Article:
The counterclaim asserts that after payment of the appraisal award, plaintiff Jan Evans demanded a payment by Prudential of an additional $45,000 or he would file suit against it, but that Prudential determined not to pay the extra money. It goes on to claim that that plaintiff was or should have been aware that the appraisal procedure was binding, that he filed the complaint "for the improper purpose of extracting additional funds" from Prudential and that, as a result of the suit, Prudential has been compelled to expend monies in its defense. The counterclaim concludes by "request[ing] reimbursement for all fees and costs associated with the defense of this matter, and punitive damages as the court may deem just."
Both the complaint and the answer and counterclaim demand a trial of all issues by a jury.
In their motion to dismiss, plaintiffs argue that the counterclaim can be viewed as asserting a cause of action either for abuse of process or for malicious prosecution. Viewed either way, plaintiffs urge that no cognizable cause of action has been pleaded. Plaintiffs are correct in that position.
If the counterclaim is viewed as asserting a cause of action for abuse of process, that cause of action requires "some further act after the issuance of process representing the perversion of the legitimate use of the process." Fielder Agency v. Eldan Constr. Corp., 152 N.J. Super. 344, 348 (Law Div.1977). The counterclaim specifies conduct which is said to have taken place before, but not after, the issuance of process: that Jan Evans attempted to extract an additional $45,000 from Prudential by using the intimidation of a future law suit.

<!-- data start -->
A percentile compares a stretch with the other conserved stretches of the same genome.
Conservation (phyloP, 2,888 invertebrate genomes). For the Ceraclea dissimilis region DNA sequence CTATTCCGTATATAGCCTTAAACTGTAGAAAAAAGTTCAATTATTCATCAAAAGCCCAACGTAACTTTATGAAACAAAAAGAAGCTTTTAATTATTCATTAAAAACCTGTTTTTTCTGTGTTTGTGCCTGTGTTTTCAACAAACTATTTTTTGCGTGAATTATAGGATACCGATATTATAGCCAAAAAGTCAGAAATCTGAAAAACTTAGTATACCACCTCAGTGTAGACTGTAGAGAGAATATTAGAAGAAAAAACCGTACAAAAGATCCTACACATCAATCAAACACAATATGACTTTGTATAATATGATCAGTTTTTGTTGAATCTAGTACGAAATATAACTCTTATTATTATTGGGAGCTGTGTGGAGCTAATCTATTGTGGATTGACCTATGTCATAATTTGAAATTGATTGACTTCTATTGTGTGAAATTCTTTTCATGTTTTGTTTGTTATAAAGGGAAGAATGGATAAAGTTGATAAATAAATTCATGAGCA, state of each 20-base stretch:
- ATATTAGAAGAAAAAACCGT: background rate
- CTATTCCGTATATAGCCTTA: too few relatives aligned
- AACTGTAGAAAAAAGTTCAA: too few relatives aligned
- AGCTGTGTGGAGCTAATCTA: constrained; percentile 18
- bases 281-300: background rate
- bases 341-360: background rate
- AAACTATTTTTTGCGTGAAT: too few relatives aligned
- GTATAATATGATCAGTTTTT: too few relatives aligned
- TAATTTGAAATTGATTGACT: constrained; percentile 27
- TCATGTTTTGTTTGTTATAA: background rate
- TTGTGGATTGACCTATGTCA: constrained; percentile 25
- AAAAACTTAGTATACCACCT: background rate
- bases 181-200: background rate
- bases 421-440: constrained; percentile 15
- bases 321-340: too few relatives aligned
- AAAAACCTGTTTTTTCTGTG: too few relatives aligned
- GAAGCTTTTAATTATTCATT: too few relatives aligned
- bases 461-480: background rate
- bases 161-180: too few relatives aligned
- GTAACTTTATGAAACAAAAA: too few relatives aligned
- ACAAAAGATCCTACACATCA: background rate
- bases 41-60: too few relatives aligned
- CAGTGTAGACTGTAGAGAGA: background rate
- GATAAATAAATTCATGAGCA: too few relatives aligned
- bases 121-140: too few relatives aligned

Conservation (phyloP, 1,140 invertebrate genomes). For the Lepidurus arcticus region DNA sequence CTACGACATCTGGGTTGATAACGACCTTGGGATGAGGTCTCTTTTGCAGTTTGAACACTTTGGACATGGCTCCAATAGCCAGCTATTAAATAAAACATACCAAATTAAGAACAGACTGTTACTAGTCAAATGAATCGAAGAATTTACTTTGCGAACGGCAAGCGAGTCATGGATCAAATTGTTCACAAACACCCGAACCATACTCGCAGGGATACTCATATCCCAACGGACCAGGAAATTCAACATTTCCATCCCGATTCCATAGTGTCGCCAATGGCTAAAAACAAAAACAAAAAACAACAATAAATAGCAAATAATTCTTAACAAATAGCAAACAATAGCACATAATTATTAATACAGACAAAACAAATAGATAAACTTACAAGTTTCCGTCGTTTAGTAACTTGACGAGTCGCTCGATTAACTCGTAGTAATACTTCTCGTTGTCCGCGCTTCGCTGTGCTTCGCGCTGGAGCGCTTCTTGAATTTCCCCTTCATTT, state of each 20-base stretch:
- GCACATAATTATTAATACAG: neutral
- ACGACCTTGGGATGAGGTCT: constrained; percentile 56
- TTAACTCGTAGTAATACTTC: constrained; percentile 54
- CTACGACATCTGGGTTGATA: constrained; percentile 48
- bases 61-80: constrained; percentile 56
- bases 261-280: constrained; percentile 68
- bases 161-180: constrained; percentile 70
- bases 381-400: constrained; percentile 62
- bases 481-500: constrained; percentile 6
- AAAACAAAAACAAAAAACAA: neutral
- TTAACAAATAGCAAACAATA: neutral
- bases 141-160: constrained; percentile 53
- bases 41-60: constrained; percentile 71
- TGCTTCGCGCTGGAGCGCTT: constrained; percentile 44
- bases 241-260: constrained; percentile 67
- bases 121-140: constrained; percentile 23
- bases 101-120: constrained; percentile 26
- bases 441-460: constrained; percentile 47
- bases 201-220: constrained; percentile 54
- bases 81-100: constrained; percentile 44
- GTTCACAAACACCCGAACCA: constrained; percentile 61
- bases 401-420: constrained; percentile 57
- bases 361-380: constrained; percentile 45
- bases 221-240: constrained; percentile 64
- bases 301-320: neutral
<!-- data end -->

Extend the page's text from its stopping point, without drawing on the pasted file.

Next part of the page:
In Gambocz v. Apel, 102 N.J. Super. 123 (App.Div.1968), certif. den. 52 N.J. 485 (1968), the Appellate Division was presented with an argument "whether the requirement of further acts is or should continue to be the law of this State." 102 N.J. Super. at 131. However, that court found it unnecessary to make that decision. This court, as well, need not address the issue, for a reason to be expressed shortly.
If, on the other hand, the counterclaim is classified as one asserting a cause of action for malicious prosecution, it too must fail since neither the underlying claim upon which it is grounded-the complaint -- has been terminated in Prudential's favor, Penwag Prop. Co. v. Landau, 76 N.J. 595, 598 (1978), nor has a special grievance been alleged. Counsel fees and costs in defending an action do not constitute a special grievance. Id.
Defendants, however, contend that categorizing the counterclaim as one asserting a cause of action for either abuse of process or malicious prosecution is a mischaracterization. To the contrary, they deny it is either, but rather that it is one asserting defendants' rights under N.J.S.A. 2A:15-59.1. The court will proceed on the assumption that defendants are correct, even though plaintiffs disagree. This is the reason why this court, like the Gambocz court, need not decide whether the requirement of further acts is or remains an element of a cause of action for abuse of process.
Therefore, the first issue is whether defendants may assert in a counterclaim their rights to litigation costs and attorney fees, pursuant to N.J.S.A. 2A:15-59.1. The court concludes that they may not. Accordingly, the second issue is whether the court should afford plaintiffs relief under N.J.S.A. 2A:15-59.1. Under the particular circumstances presented in this case, the court again answers in the negative.